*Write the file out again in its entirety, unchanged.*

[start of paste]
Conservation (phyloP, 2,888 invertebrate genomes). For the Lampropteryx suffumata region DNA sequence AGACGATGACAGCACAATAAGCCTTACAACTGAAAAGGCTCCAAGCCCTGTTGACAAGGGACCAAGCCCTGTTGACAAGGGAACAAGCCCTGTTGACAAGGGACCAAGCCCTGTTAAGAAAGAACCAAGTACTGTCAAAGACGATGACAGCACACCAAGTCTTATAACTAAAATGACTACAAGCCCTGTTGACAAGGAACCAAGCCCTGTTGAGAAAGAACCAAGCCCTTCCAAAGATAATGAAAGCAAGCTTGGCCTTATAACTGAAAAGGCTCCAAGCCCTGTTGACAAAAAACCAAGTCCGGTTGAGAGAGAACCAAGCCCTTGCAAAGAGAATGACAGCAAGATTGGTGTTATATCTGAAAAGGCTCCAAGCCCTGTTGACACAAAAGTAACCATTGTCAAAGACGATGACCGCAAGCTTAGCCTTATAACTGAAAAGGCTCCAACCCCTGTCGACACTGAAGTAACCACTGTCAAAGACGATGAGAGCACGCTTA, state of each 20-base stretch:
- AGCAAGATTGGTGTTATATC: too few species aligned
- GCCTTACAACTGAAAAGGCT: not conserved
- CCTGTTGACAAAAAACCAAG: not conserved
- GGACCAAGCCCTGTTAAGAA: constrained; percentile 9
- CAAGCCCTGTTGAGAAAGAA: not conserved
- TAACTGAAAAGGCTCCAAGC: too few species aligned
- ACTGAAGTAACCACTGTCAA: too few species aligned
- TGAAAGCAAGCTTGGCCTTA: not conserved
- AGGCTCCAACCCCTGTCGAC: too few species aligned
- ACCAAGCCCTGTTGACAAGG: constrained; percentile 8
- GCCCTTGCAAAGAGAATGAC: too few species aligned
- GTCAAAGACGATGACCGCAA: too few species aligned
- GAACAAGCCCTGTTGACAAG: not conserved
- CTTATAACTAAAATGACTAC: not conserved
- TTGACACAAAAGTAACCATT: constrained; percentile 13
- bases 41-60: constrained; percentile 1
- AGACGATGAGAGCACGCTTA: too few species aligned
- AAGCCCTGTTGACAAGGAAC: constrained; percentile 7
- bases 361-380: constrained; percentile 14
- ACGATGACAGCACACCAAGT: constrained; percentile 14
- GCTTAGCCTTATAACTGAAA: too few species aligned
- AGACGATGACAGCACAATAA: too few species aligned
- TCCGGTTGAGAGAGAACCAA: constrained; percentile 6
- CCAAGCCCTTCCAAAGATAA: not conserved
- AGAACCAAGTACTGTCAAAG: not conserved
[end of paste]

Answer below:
Conservation (phyloP, 2,888 invertebrate genomes). For the Lampropteryx suffumata region DNA sequence AGACGATGACAGCACAATAAGCCTTACAACTGAAAAGGCTCCAAGCCCTGTTGACAAGGGACCAAGCCCTGTTGACAAGGGAACAAGCCCTGTTGACAAGGGACCAAGCCCTGTTAAGAAAGAACCAAGTACTGTCAAAGACGATGACAGCACACCAAGTCTTATAACTAAAATGACTACAAGCCCTGTTGACAAGGAACCAAGCCCTGTTGAGAAAGAACCAAGCCCTTCCAAAGATAATGAAAGCAAGCTTGGCCTTATAACTGAAAAGGCTCCAAGCCCTGTTGACAAAAAACCAAGTCCGGTTGAGAGAGAACCAAGCCCTTGCAAAGAGAATGACAGCAAGATTGGTGTTATATCTGAAAAGGCTCCAAGCCCTGTTGACACAAAAGTAACCATTGTCAAAGACGATGACCGCAAGCTTAGCCTTATAACTGAAAAGGCTCCAACCCCTGTCGACACTGAAGTAACCACTGTCAAAGACGATGAGAGCACGCTTA, state of each 20-base stretch:
- AGCAAGATTGGTGTTATATC: too few species aligned
- GCCTTACAACTGAAAAGGCT: not conserved
- CCTGTTGACAAAAAACCAAG: not conserved
- GGACCAAGCCCTGTTAAGAA: constrained; percentile 9
- CAAGCCCTGTTGAGAAAGAA: not conserved
- TAACTGAAAAGGCTCCAAGC: too few species aligned
- ACTGAAGTAACCACTGTCAA: too few species aligned
- TGAAAGCAAGCTTGGCCTTA: not conserved
- AGGCTCCAACCCCTGTCGAC: too few species aligned
- ACCAAGCCCTGTTGACAAGG: constrained; percentile 8
- GCCCTTGCAAAGAGAATGAC: too few species aligned
- GTCAAAGACGATGACCGCAA: too few species aligned
- GAACAAGCCCTGTTGACAAG: not conserved
- CTTATAACTAAAATGACTAC: not conserved
- TTGACACAAAAGTAACCATT: constrained; percentile 13
- bases 41-60: constrained; percentile 1
- AGACGATGAGAGCACGCTTA: too few species aligned
- AAGCCCTGTTGACAAGGAAC: constrained; percentile 7
- bases 361-380: constrained; percentile 14
- ACGATGACAGCACACCAAGT: constrained; percentile 14
- GCTTAGCCTTATAACTGAAA: too few species aligned
- AGACGATGACAGCACAATAA: too few species aligned
- TCCGGTTGAGAGAGAACCAA: constrained; percentile 6
- CCAAGCCCTTCCAAAGATAA: not conserved
- AGAACCAAGTACTGTCAAAG: not conserved